The Best American Mystery Stories 2018, edited by Louise Penny and Otto Penzler, features 20 previously published tales, including a handful from bestselling mystery novelists: James Lee Burke, Lee Child, Michael Connelly, Charlaine Harris, and Joyce Carol Oates. The stories are eclectic, running the gamut from noir to thriller to hardboiled to suspense. Chosen from a wide venue, the tales first appeared in genre and literary magazines, collections, and anthologies from publishers both large and small. A few tales fail to earn the accolades the anthology brings, but the better stories—and most fit this category, including five highlights reviewed here—are as good as anything the genre has to offer.
An example of one of the better tales is James Lee Burke’s “The Wild Side of Life.” A perfectly written hardboiled crime story, it's a throwback to the 1950s paperback era—a scrub falls for the wrong dame, and pays with everything he has—enlivened and made new by Burke’s concise and beautiful prose. It describes an airless Louisiana setting in the Atchafalaya Basin, and possesses a depth of character seldom realized in the short form.
“Too Much Time,” by Lee Child is longer than a short, running more than 40 pages, but its length perfectly matches the tale without a wasted word or tired scene. While in a small Maine town, Jack Reacher helps to apprehend a purse snatcher. When he’s convinced by the police to make an official statement, Reacher finds more trouble than a court-appointed attorney could ever solve and he’s forced to take his welfare into his own hands.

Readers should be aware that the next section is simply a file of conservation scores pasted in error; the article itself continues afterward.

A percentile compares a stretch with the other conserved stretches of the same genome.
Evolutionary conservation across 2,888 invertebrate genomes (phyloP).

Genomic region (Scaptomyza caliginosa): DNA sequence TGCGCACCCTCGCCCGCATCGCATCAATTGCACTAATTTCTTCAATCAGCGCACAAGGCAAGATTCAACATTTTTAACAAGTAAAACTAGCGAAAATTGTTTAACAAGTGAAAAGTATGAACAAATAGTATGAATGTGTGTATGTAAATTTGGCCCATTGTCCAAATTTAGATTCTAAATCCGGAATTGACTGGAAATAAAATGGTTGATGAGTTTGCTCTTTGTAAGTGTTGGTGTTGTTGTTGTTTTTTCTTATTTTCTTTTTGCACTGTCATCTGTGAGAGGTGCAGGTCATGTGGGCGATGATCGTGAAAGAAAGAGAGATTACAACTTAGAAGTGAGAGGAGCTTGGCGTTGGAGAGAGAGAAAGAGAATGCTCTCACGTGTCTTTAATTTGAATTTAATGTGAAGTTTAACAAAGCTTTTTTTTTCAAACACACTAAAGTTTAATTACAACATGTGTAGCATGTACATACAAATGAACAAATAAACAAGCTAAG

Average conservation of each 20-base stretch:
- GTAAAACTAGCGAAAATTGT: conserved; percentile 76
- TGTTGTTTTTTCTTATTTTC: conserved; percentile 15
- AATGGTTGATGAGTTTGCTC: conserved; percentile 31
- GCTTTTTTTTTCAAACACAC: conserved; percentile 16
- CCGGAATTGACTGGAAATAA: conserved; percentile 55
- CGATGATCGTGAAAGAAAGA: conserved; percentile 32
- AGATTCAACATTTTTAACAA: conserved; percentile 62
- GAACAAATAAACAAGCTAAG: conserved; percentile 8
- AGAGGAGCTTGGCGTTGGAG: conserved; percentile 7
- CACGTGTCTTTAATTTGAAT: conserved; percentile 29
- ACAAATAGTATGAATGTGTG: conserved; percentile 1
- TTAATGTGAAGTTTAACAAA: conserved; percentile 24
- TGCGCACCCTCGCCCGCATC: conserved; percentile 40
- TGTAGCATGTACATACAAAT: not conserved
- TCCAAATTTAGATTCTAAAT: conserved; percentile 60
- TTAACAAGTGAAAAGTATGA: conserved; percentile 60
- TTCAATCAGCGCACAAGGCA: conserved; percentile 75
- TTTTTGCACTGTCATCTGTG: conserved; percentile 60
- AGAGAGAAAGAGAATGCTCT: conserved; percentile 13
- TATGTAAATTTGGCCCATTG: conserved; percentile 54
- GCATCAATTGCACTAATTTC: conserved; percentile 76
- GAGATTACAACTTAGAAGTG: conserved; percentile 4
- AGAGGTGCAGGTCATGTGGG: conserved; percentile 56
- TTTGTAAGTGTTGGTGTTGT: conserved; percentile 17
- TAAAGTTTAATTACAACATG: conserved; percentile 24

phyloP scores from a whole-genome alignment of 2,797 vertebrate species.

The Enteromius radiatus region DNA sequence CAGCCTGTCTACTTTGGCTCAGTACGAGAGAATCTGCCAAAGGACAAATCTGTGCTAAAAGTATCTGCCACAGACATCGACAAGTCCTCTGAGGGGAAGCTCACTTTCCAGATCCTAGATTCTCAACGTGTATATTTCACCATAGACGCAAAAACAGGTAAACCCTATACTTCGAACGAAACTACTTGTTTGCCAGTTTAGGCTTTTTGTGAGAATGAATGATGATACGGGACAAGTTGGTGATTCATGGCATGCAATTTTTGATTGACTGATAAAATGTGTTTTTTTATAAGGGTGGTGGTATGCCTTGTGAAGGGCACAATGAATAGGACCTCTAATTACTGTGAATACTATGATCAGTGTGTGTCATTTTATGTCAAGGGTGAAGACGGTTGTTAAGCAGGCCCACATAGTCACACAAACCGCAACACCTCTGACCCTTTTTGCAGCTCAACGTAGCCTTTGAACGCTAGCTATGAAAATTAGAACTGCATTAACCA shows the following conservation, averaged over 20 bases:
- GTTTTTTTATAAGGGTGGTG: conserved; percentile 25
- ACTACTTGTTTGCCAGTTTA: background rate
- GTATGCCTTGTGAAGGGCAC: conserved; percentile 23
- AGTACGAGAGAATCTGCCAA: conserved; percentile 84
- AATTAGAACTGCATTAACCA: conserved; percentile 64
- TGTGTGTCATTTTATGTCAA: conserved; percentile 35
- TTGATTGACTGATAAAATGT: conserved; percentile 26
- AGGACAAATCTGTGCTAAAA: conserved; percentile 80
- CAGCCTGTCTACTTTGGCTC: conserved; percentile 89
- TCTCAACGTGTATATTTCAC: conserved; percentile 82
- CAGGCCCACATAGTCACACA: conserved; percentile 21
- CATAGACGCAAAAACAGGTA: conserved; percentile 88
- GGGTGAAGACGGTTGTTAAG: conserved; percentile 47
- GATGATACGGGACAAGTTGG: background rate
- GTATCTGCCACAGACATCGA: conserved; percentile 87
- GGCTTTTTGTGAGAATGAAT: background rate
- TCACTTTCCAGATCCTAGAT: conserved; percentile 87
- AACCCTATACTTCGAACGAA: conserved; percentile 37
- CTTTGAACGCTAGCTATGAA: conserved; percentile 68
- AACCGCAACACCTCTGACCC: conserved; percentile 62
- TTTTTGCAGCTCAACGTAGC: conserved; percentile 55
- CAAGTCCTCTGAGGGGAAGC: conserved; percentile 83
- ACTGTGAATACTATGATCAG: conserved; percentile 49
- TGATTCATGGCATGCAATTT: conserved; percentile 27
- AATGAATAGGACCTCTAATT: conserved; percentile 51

Andrew Klavan’s brilliant and surprising “All Our Yesterdays” is a Dr. Jekyll and Mr. Hyde murder tale with a World War I soldier at its center. Brooks received a concussive wound on a French battlefield and finds himself recuperating in Gloucestershire’s Gladwell Grange. He suffers from blackouts and lost time, a secret he believes is his own. But when a young woman is brutally murdered, Brooks is the police’s top suspect and, to his own horror, Brooks also suspects himself as the culprit.
“Rule Number One,” by Alan Orloff is a cagey heist tale less about the complexities of a heist and more about trust, or in a thief’s world, playing every angle to make certain you’re not the sucker.
“Phantomwise: 1972,” by Joyce Carol Oates is a 50-page novella imbued with meaning and atmosphere enough for most novels. Chronicling a shy and sensitive young woman’s dark journey from innocence to destruction, its power is in its characters and its painfully real scenes. The seeds of Alyce Urquhart’s destruction are sown when she is seduced by a young professor:
“Not rape. Nothing so physically coercive. Instead he’d made her feel shame, that she had caused him to misunderstand her.”
It’s a misunderstanding that follows young Alyce with the fervency of a stalker, tilting her world away from its sensible center and setting her adrift. “Phantomwise: 1972” is an eye-opening look at the female experience, capturing the abuse many women suffer in our culture—physically, sexually, and emotionally—with an empathy that is as breath-taking as it is heartbreaking. It also reminds me why I would walk 10 miles in the snow to read a handful of Joyce Carol Oates’ brilliant words.